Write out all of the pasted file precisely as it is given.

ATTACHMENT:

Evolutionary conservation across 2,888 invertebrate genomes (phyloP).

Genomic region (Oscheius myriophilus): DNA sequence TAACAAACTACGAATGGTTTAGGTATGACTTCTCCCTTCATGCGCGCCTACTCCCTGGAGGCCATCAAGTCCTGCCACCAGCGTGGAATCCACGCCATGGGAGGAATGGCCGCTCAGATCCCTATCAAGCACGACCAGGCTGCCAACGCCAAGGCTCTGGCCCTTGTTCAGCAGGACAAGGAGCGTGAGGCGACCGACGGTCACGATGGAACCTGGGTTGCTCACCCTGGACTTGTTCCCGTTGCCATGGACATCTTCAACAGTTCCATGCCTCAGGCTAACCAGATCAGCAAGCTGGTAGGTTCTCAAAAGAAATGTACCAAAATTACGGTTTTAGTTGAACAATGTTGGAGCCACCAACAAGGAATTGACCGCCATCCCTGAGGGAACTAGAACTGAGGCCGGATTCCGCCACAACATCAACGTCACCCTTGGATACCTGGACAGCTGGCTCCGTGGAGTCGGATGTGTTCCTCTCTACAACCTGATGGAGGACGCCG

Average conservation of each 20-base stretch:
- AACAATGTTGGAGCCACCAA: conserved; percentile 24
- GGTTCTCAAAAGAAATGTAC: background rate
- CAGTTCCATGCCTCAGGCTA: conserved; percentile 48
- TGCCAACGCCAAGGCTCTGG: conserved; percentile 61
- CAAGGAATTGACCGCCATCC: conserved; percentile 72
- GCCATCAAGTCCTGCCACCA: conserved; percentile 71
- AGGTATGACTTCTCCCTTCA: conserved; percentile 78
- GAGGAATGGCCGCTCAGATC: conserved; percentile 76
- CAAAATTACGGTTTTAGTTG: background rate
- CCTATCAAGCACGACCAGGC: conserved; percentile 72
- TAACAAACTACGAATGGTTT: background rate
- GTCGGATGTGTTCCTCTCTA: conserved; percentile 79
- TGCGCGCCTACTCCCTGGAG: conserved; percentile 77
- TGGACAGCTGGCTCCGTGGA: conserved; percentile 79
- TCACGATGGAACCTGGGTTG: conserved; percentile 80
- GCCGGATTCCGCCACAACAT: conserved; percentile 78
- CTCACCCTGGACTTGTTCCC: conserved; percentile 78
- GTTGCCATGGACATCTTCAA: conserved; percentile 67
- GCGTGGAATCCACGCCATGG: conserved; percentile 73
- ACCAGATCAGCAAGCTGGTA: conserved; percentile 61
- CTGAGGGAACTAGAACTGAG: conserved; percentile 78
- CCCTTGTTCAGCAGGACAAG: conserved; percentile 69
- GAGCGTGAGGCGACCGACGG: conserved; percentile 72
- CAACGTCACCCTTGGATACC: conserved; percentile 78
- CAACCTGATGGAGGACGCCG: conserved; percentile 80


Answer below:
Evolutionary conservation across 2,888 invertebrate genomes (phyloP).

Genomic region (Oscheius myriophilus): DNA sequence TAACAAACTACGAATGGTTTAGGTATGACTTCTCCCTTCATGCGCGCCTACTCCCTGGAGGCCATCAAGTCCTGCCACCAGCGTGGAATCCACGCCATGGGAGGAATGGCCGCTCAGATCCCTATCAAGCACGACCAGGCTGCCAACGCCAAGGCTCTGGCCCTTGTTCAGCAGGACAAGGAGCGTGAGGCGACCGACGGTCACGATGGAACCTGGGTTGCTCACCCTGGACTTGTTCCCGTTGCCATGGACATCTTCAACAGTTCCATGCCTCAGGCTAACCAGATCAGCAAGCTGGTAGGTTCTCAAAAGAAATGTACCAAAATTACGGTTTTAGTTGAACAATGTTGGAGCCACCAACAAGGAATTGACCGCCATCCCTGAGGGAACTAGAACTGAGGCCGGATTCCGCCACAACATCAACGTCACCCTTGGATACCTGGACAGCTGGCTCCGTGGAGTCGGATGTGTTCCTCTCTACAACCTGATGGAGGACGCCG

Average conservation of each 20-base stretch:
- AACAATGTTGGAGCCACCAA: conserved; percentile 24
- GGTTCTCAAAAGAAATGTAC: background rate
- CAGTTCCATGCCTCAGGCTA: conserved; percentile 48
- TGCCAACGCCAAGGCTCTGG: conserved; percentile 61
- CAAGGAATTGACCGCCATCC: conserved; percentile 72
- GCCATCAAGTCCTGCCACCA: conserved; percentile 71
- AGGTATGACTTCTCCCTTCA: conserved; percentile 78
- GAGGAATGGCCGCTCAGATC: conserved; percentile 76
- CAAAATTACGGTTTTAGTTG: background rate
- CCTATCAAGCACGACCAGGC: conserved; percentile 72
- TAACAAACTACGAATGGTTT: background rate
- GTCGGATGTGTTCCTCTCTA: conserved; percentile 79
- TGCGCGCCTACTCCCTGGAG: conserved; percentile 77
- TGGACAGCTGGCTCCGTGGA: conserved; percentile 79
- TCACGATGGAACCTGGGTTG: conserved; percentile 80
- GCCGGATTCCGCCACAACAT: conserved; percentile 78
- CTCACCCTGGACTTGTTCCC: conserved; percentile 78
- GTTGCCATGGACATCTTCAA: conserved; percentile 67
- GCGTGGAATCCACGCCATGG: conserved; percentile 73
- ACCAGATCAGCAAGCTGGTA: conserved; percentile 61
- CTGAGGGAACTAGAACTGAG: conserved; percentile 78
- CCCTTGTTCAGCAGGACAAG: conserved; percentile 69
- GAGCGTGAGGCGACCGACGG: conserved; percentile 72
- CAACGTCACCCTTGGATACC: conserved; percentile 78
- CAACCTGATGGAGGACGCCG: conserved; percentile 80